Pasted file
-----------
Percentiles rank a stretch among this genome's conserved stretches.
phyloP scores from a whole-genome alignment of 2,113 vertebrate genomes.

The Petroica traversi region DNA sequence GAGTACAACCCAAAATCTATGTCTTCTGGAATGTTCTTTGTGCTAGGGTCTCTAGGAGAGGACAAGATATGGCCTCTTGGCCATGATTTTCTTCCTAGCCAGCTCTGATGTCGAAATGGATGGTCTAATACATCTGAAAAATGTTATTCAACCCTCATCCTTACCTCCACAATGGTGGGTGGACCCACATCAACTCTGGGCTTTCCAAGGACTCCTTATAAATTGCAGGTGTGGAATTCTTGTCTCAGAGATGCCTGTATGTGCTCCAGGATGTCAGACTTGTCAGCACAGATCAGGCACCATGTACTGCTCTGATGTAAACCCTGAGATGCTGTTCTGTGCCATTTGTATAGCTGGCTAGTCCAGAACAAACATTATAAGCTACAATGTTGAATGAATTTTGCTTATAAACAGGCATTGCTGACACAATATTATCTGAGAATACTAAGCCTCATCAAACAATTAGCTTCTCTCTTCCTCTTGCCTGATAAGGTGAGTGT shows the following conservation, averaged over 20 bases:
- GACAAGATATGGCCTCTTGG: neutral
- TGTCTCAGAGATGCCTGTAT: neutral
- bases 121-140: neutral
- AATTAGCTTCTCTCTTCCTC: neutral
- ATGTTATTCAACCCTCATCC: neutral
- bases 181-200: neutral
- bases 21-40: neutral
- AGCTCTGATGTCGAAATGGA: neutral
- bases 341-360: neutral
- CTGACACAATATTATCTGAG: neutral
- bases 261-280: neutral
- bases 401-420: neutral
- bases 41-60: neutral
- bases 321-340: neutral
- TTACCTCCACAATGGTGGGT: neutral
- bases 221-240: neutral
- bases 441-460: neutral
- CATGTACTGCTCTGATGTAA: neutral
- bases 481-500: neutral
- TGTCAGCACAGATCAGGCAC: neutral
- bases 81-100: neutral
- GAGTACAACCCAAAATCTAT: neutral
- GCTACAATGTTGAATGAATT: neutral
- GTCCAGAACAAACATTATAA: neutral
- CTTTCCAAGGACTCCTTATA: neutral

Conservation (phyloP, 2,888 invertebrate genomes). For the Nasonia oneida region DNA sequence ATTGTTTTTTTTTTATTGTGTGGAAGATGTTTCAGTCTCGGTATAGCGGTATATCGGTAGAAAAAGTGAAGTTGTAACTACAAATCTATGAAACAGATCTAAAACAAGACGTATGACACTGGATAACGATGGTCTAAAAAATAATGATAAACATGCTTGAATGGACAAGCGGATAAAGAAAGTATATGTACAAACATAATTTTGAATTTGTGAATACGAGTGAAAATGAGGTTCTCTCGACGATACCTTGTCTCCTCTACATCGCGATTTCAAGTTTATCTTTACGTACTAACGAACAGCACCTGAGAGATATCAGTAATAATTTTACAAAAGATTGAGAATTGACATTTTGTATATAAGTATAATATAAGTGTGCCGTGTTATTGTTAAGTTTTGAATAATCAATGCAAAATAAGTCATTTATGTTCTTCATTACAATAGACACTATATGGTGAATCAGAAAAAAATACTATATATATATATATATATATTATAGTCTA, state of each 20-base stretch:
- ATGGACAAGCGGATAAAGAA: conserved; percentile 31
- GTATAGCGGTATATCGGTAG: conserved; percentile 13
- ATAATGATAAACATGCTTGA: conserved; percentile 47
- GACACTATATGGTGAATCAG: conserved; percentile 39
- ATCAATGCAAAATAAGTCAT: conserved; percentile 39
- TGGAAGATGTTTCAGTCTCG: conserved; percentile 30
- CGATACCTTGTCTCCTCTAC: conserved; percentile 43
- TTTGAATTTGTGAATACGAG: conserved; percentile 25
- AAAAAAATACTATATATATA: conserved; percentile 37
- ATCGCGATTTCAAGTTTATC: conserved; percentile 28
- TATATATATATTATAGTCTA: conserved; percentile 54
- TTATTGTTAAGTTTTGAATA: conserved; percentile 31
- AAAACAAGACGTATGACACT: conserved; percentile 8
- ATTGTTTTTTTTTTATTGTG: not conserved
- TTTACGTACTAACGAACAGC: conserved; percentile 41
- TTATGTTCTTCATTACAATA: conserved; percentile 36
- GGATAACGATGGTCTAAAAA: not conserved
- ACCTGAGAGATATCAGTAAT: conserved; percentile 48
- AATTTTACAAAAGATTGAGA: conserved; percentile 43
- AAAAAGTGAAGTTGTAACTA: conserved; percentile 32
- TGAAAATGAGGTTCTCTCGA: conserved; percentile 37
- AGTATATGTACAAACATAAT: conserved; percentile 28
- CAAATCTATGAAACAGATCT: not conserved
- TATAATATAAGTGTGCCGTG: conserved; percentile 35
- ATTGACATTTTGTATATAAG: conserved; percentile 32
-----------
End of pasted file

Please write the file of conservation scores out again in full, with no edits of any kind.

Percentiles rank a stretch among this genome's conserved stretches.
phyloP scores from a whole-genome alignment of 2,113 vertebrate genomes.

The Petroica traversi region DNA sequence GAGTACAACCCAAAATCTATGTCTTCTGGAATGTTCTTTGTGCTAGGGTCTCTAGGAGAGGACAAGATATGGCCTCTTGGCCATGATTTTCTTCCTAGCCAGCTCTGATGTCGAAATGGATGGTCTAATACATCTGAAAAATGTTATTCAACCCTCATCCTTACCTCCACAATGGTGGGTGGACCCACATCAACTCTGGGCTTTCCAAGGACTCCTTATAAATTGCAGGTGTGGAATTCTTGTCTCAGAGATGCCTGTATGTGCTCCAGGATGTCAGACTTGTCAGCACAGATCAGGCACCATGTACTGCTCTGATGTAAACCCTGAGATGCTGTTCTGTGCCATTTGTATAGCTGGCTAGTCCAGAACAAACATTATAAGCTACAATGTTGAATGAATTTTGCTTATAAACAGGCATTGCTGACACAATATTATCTGAGAATACTAAGCCTCATCAAACAATTAGCTTCTCTCTTCCTCTTGCCTGATAAGGTGAGTGT shows the following conservation, averaged over 20 bases:
- GACAAGATATGGCCTCTTGG: neutral
- TGTCTCAGAGATGCCTGTAT: neutral
- bases 121-140: neutral
- AATTAGCTTCTCTCTTCCTC: neutral
- ATGTTATTCAACCCTCATCC: neutral
- bases 181-200: neutral
- bases 21-40: neutral
- AGCTCTGATGTCGAAATGGA: neutral
- bases 341-360: neutral
- CTGACACAATATTATCTGAG: neutral
- bases 261-280: neutral
- bases 401-420: neutral
- bases 41-60: neutral
- bases 321-340: neutral
- TTACCTCCACAATGGTGGGT: neutral
- bases 221-240: neutral
- bases 441-460: neutral
- CATGTACTGCTCTGATGTAA: neutral
- bases 481-500: neutral
- TGTCAGCACAGATCAGGCAC: neutral
- bases 81-100: neutral
- GAGTACAACCCAAAATCTAT: neutral
- GCTACAATGTTGAATGAATT: neutral
- GTCCAGAACAAACATTATAA: neutral
- CTTTCCAAGGACTCCTTATA: neutral

Conservation (phyloP, 2,888 invertebrate genomes). For the Nasonia oneida region DNA sequence ATTGTTTTTTTTTTATTGTGTGGAAGATGTTTCAGTCTCGGTATAGCGGTATATCGGTAGAAAAAGTGAAGTTGTAACTACAAATCTATGAAACAGATCTAAAACAAGACGTATGACACTGGATAACGATGGTCTAAAAAATAATGATAAACATGCTTGAATGGACAAGCGGATAAAGAAAGTATATGTACAAACATAATTTTGAATTTGTGAATACGAGTGAAAATGAGGTTCTCTCGACGATACCTTGTCTCCTCTACATCGCGATTTCAAGTTTATCTTTACGTACTAACGAACAGCACCTGAGAGATATCAGTAATAATTTTACAAAAGATTGAGAATTGACATTTTGTATATAAGTATAATATAAGTGTGCCGTGTTATTGTTAAGTTTTGAATAATCAATGCAAAATAAGTCATTTATGTTCTTCATTACAATAGACACTATATGGTGAATCAGAAAAAAATACTATATATATATATATATATATTATAGTCTA, state of each 20-base stretch:
- ATGGACAAGCGGATAAAGAA: conserved; percentile 31
- GTATAGCGGTATATCGGTAG: conserved; percentile 13
- ATAATGATAAACATGCTTGA: conserved; percentile 47
- GACACTATATGGTGAATCAG: conserved; percentile 39
- ATCAATGCAAAATAAGTCAT: conserved; percentile 39
- TGGAAGATGTTTCAGTCTCG: conserved; percentile 30
- CGATACCTTGTCTCCTCTAC: conserved; percentile 43
- TTTGAATTTGTGAATACGAG: conserved; percentile 25
- AAAAAAATACTATATATATA: conserved; percentile 37
- ATCGCGATTTCAAGTTTATC: conserved; percentile 28
- TATATATATATTATAGTCTA: conserved; percentile 54
- TTATTGTTAAGTTTTGAATA: conserved; percentile 31
- AAAACAAGACGTATGACACT: conserved; percentile 8
- ATTGTTTTTTTTTTATTGTG: not conserved
- TTTACGTACTAACGAACAGC: conserved; percentile 41
- TTATGTTCTTCATTACAATA: conserved; percentile 36
- GGATAACGATGGTCTAAAAA: not conserved
- ACCTGAGAGATATCAGTAAT: conserved; percentile 48
- AATTTTACAAAAGATTGAGA: conserved; percentile 43
- AAAAAGTGAAGTTGTAACTA: conserved; percentile 32
- TGAAAATGAGGTTCTCTCGA: conserved; percentile 37
- AGTATATGTACAAACATAAT: conserved; percentile 28
- CAAATCTATGAAACAGATCT: not conserved
- TATAATATAAGTGTGCCGTG: conserved; percentile 35
- ATTGACATTTTGTATATAAG: conserved; percentile 32